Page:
Lucian Pye’s theory of political development


Lucian W. Pye was a political scientist, sinologist and comparative politics expert considered one of the leading China scholars in the United States. Educated at Carleton College and Yale University, Pye chose to focus on the characteristics of specific cultures in forming theories of political development of modernization of Third World nations, rather than seeking universal and overarching theories like most political scientists.

As a result, he became regarded as one of the foremost contemporary practitioners and proponents of the concept of political culture. Pye was a teacher at the Massachusetts Institute of Technology for 35 years and served on several Asia-related research and policy organizations. He wrote or edited books and served as advisor to Democratic presidential candidates, including John F. Kennedy.

Pye advised the Department of State and the National Security Council in China-related matters. He also served as an advisor to Democratic presidential candidates, Senators John F. Kennedy and Henry M. Jackson, and urged both men to pursue a muscular foreign policy. He was an early proponent of the Vietnam War.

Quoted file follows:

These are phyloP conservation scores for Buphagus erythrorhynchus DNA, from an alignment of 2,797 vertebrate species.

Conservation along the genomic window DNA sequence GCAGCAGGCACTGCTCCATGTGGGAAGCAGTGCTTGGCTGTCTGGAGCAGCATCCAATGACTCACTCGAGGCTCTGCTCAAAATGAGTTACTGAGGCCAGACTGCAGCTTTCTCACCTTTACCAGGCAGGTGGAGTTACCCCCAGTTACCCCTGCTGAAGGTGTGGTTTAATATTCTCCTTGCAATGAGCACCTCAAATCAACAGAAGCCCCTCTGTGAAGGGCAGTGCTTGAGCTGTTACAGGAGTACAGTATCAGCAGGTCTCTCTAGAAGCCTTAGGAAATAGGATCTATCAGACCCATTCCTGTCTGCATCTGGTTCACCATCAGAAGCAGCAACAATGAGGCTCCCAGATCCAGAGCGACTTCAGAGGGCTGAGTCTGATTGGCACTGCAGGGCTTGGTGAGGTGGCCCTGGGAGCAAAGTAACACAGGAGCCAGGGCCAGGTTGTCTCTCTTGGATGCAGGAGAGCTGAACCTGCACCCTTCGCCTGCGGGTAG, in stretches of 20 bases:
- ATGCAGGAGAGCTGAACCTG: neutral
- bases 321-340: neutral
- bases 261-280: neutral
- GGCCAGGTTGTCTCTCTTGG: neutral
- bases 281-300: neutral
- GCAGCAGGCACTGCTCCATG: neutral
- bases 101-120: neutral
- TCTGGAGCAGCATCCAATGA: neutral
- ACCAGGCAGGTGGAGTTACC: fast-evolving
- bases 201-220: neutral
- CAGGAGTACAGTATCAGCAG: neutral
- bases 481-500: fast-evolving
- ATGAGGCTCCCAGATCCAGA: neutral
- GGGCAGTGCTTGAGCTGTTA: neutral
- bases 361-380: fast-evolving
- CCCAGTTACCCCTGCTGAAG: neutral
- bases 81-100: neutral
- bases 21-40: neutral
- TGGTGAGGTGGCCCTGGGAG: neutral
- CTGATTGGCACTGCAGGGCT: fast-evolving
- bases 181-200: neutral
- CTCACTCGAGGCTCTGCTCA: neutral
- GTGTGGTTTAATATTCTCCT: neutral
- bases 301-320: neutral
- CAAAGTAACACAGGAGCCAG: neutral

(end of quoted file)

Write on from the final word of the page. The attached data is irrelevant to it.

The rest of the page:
Pye served as a leader, and eventually acting chairman, with the National Committee on United States-China Relations, where he helped lay the groundwork for the American table tennis team that visited China in 1971. Pye served on several private organizations in which scholars, government experts and intellectuals discussed Asia-related research and policy, including the Council on Foreign Relations, the Asia Society and the Asian Foundation.

Pye set up a scholarly center in Hong Kong. He also conducted research in Malaysia, which he used to suggest the appeal of communism in that nation came from insecurity over the pace of change. Pye also worked in Burma (now Myanmar), where he concluded psychology we more important than economics in explaining development.

He applied this psychological approach to his 1976 biography of Chairman of the Communist Party of China Mao Zedong, who he imagined as a child and argued Mao Zedong’s rebellious attitude stemmed from a desire to recapture his “infantile omnipotence.”

Later Pye revealed his underlying diagnosis that Mao Zedong was “probably a narcissist with a borderline personality.” Donald L. M. Blackmer, of the journal Political Science and Politics, cited the Mao Zedong biography as an example of Pye’s tendency to use leaps of imagination for “Interpretation and generalization abound, often unsupported by the sorts of evidence most of us have been taught to look for.” Blackmer said the benefit of this approach was that Pye could “explain the otherwise inexplicable.”

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